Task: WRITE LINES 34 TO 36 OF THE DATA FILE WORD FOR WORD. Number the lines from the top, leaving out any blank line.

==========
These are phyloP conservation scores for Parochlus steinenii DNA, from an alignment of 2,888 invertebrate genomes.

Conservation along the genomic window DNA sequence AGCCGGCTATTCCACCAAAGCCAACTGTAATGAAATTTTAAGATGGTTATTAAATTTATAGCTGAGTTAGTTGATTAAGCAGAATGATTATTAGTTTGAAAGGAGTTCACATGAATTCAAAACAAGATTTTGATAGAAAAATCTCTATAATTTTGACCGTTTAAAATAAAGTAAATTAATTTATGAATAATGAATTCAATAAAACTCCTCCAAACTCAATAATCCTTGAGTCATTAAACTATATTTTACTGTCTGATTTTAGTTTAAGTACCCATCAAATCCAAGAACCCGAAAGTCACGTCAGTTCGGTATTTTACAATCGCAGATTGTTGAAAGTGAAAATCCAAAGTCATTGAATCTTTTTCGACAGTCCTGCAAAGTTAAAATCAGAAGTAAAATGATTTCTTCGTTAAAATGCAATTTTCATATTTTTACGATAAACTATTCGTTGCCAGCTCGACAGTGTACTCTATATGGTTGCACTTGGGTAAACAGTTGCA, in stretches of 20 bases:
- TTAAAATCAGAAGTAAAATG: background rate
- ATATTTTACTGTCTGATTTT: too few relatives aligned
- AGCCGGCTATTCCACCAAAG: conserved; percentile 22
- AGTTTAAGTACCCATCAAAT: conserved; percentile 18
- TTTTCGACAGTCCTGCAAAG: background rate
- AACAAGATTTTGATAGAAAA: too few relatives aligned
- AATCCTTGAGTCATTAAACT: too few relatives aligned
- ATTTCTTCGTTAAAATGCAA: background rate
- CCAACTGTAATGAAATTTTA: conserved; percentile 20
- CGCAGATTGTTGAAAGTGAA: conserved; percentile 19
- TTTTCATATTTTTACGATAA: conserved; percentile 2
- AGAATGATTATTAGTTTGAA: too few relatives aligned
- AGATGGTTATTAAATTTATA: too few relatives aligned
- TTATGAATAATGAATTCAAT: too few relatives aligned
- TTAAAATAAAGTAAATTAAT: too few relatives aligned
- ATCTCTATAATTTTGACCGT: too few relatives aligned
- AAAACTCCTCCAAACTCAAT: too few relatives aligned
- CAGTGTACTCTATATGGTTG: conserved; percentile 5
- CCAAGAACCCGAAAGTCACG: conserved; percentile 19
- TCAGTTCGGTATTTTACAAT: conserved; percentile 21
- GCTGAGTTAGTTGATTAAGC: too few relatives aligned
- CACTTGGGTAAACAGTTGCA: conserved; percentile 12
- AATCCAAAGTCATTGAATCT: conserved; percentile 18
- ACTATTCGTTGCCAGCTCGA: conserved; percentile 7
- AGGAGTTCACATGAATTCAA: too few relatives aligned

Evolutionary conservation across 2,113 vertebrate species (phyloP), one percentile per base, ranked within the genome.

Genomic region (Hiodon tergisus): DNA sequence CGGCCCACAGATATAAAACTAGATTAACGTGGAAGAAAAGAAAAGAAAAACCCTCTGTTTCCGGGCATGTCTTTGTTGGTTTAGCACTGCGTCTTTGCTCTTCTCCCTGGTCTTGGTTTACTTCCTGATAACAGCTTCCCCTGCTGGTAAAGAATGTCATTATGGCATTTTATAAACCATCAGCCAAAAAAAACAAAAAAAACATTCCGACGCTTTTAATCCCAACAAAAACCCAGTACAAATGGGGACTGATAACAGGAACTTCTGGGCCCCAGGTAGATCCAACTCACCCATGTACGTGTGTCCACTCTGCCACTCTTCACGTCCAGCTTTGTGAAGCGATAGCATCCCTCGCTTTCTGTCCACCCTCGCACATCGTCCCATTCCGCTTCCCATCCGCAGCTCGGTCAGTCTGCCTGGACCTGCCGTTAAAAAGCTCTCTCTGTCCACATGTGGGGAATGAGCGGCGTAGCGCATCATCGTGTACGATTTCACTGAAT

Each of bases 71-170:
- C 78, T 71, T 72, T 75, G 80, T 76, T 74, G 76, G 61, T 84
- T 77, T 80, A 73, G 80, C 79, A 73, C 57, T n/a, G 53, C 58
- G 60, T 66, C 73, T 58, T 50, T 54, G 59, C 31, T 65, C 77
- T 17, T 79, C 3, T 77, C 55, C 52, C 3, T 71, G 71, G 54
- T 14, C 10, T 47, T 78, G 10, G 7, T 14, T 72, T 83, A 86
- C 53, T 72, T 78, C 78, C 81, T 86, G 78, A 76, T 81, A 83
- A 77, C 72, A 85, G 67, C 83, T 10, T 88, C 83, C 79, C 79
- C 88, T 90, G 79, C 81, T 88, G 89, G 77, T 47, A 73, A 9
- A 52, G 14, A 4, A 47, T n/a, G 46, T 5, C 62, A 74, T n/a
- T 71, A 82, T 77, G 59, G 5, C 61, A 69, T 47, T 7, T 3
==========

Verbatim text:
- T 17, T 79, C 3, T 77, C 55, C 52, C 3, T 71, G 71, G 54
- T 14, C 10, T 47, T 78, G 10, G 7, T 14, T 72, T 83, A 86
- C 53, T 72, T 78, C 78, C 81, T 86, G 78, A 76, T 81, A 83